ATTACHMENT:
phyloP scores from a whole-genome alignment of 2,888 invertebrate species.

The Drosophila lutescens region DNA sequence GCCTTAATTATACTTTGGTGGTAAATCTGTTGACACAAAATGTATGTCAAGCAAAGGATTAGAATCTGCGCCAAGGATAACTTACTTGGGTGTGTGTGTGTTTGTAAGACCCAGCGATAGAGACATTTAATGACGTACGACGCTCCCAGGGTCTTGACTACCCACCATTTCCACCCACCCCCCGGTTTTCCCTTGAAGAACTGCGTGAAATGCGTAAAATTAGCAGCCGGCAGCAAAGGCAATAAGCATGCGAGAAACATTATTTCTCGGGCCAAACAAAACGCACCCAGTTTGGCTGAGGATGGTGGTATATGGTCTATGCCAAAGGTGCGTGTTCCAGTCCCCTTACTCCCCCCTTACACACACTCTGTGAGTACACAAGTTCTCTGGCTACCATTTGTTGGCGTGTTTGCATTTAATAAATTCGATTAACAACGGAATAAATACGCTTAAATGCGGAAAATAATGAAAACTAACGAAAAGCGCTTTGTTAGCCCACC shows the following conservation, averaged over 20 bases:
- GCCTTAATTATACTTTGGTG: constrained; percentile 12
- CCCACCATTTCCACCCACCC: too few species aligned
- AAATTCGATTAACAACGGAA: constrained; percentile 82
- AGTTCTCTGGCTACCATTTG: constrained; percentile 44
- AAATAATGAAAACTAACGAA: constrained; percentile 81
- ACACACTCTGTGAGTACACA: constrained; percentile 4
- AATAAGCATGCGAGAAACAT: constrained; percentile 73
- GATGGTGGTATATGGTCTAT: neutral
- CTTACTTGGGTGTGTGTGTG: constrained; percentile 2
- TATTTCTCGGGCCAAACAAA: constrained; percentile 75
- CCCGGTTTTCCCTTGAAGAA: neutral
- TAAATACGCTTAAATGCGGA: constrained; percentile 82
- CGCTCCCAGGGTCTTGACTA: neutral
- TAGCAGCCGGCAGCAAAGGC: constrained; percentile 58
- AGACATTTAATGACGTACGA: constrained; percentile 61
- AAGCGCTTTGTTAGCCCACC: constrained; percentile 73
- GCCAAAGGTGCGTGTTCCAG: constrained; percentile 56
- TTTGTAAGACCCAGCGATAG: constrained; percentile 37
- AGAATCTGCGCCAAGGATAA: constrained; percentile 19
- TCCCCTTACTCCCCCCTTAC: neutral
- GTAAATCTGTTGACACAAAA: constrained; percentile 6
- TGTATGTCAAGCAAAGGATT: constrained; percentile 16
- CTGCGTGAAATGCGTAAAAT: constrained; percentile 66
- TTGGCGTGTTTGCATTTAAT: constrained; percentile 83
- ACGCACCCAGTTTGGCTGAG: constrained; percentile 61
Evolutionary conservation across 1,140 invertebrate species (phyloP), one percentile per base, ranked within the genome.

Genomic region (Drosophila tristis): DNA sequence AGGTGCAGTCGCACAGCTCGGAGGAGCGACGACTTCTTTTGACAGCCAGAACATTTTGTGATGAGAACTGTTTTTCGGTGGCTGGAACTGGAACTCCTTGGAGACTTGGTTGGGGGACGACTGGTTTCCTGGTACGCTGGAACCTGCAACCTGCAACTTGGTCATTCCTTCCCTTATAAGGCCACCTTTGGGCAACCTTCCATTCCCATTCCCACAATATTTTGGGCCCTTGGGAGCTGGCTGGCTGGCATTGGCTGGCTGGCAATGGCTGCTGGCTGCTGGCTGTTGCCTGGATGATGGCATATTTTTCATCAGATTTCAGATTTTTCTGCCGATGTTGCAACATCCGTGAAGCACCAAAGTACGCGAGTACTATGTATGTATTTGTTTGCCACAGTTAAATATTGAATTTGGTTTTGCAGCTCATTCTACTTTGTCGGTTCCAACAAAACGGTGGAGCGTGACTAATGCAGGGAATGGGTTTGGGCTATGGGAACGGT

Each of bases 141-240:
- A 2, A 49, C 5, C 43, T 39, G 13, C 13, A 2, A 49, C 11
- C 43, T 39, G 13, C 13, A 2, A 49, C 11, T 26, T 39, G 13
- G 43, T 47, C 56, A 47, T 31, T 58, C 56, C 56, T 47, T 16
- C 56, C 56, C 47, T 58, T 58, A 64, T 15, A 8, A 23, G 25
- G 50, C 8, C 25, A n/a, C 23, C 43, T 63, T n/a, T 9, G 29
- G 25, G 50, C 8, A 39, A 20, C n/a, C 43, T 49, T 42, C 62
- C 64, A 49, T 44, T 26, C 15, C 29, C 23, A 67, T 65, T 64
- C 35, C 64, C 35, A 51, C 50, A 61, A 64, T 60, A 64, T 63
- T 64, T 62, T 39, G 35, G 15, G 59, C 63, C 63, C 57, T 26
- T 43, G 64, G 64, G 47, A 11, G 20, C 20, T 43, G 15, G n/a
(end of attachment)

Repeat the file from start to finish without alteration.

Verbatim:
phyloP scores from a whole-genome alignment of 2,888 invertebrate species.

The Drosophila lutescens region DNA sequence GCCTTAATTATACTTTGGTGGTAAATCTGTTGACACAAAATGTATGTCAAGCAAAGGATTAGAATCTGCGCCAAGGATAACTTACTTGGGTGTGTGTGTGTTTGTAAGACCCAGCGATAGAGACATTTAATGACGTACGACGCTCCCAGGGTCTTGACTACCCACCATTTCCACCCACCCCCCGGTTTTCCCTTGAAGAACTGCGTGAAATGCGTAAAATTAGCAGCCGGCAGCAAAGGCAATAAGCATGCGAGAAACATTATTTCTCGGGCCAAACAAAACGCACCCAGTTTGGCTGAGGATGGTGGTATATGGTCTATGCCAAAGGTGCGTGTTCCAGTCCCCTTACTCCCCCCTTACACACACTCTGTGAGTACACAAGTTCTCTGGCTACCATTTGTTGGCGTGTTTGCATTTAATAAATTCGATTAACAACGGAATAAATACGCTTAAATGCGGAAAATAATGAAAACTAACGAAAAGCGCTTTGTTAGCCCACC shows the following conservation, averaged over 20 bases:
- GCCTTAATTATACTTTGGTG: constrained; percentile 12
- CCCACCATTTCCACCCACCC: too few species aligned
- AAATTCGATTAACAACGGAA: constrained; percentile 82
- AGTTCTCTGGCTACCATTTG: constrained; percentile 44
- AAATAATGAAAACTAACGAA: constrained; percentile 81
- ACACACTCTGTGAGTACACA: constrained; percentile 4
- AATAAGCATGCGAGAAACAT: constrained; percentile 73
- GATGGTGGTATATGGTCTAT: neutral
- CTTACTTGGGTGTGTGTGTG: constrained; percentile 2
- TATTTCTCGGGCCAAACAAA: constrained; percentile 75
- CCCGGTTTTCCCTTGAAGAA: neutral
- TAAATACGCTTAAATGCGGA: constrained; percentile 82
- CGCTCCCAGGGTCTTGACTA: neutral
- TAGCAGCCGGCAGCAAAGGC: constrained; percentile 58
- AGACATTTAATGACGTACGA: constrained; percentile 61
- AAGCGCTTTGTTAGCCCACC: constrained; percentile 73
- GCCAAAGGTGCGTGTTCCAG: constrained; percentile 56
- TTTGTAAGACCCAGCGATAG: constrained; percentile 37
- AGAATCTGCGCCAAGGATAA: constrained; percentile 19
- TCCCCTTACTCCCCCCTTAC: neutral
- GTAAATCTGTTGACACAAAA: constrained; percentile 6
- TGTATGTCAAGCAAAGGATT: constrained; percentile 16
- CTGCGTGAAATGCGTAAAAT: constrained; percentile 66
- TTGGCGTGTTTGCATTTAAT: constrained; percentile 83
- ACGCACCCAGTTTGGCTGAG: constrained; percentile 61
Evolutionary conservation across 1,140 invertebrate species (phyloP), one percentile per base, ranked within the genome.

Genomic region (Drosophila tristis): DNA sequence AGGTGCAGTCGCACAGCTCGGAGGAGCGACGACTTCTTTTGACAGCCAGAACATTTTGTGATGAGAACTGTTTTTCGGTGGCTGGAACTGGAACTCCTTGGAGACTTGGTTGGGGGACGACTGGTTTCCTGGTACGCTGGAACCTGCAACCTGCAACTTGGTCATTCCTTCCCTTATAAGGCCACCTTTGGGCAACCTTCCATTCCCATTCCCACAATATTTTGGGCCCTTGGGAGCTGGCTGGCTGGCATTGGCTGGCTGGCAATGGCTGCTGGCTGCTGGCTGTTGCCTGGATGATGGCATATTTTTCATCAGATTTCAGATTTTTCTGCCGATGTTGCAACATCCGTGAAGCACCAAAGTACGCGAGTACTATGTATGTATTTGTTTGCCACAGTTAAATATTGAATTTGGTTTTGCAGCTCATTCTACTTTGTCGGTTCCAACAAAACGGTGGAGCGTGACTAATGCAGGGAATGGGTTTGGGCTATGGGAACGGT

Each of bases 141-240:
- A 2, A 49, C 5, C 43, T 39, G 13, C 13, A 2, A 49, C 11
- C 43, T 39, G 13, C 13, A 2, A 49, C 11, T 26, T 39, G 13
- G 43, T 47, C 56, A 47, T 31, T 58, C 56, C 56, T 47, T 16
- C 56, C 56, C 47, T 58, T 58, A 64, T 15, A 8, A 23, G 25
- G 50, C 8, C 25, A n/a, C 23, C 43, T 63, T n/a, T 9, G 29
- G 25, G 50, C 8, A 39, A 20, C n/a, C 43, T 49, T 42, C 62
- C 64, A 49, T 44, T 26, C 15, C 29, C 23, A 67, T 65, T 64
- C 35, C 64, C 35, A 51, C 50, A 61, A 64, T 60, A 64, T 63
- T 64, T 62, T 39, G 35, G 15, G 59, C 63, C 63, C 57, T 26
- T 43, G 64, G 64, G 47, A 11, G 20, C 20, T 43, G 15, G n/a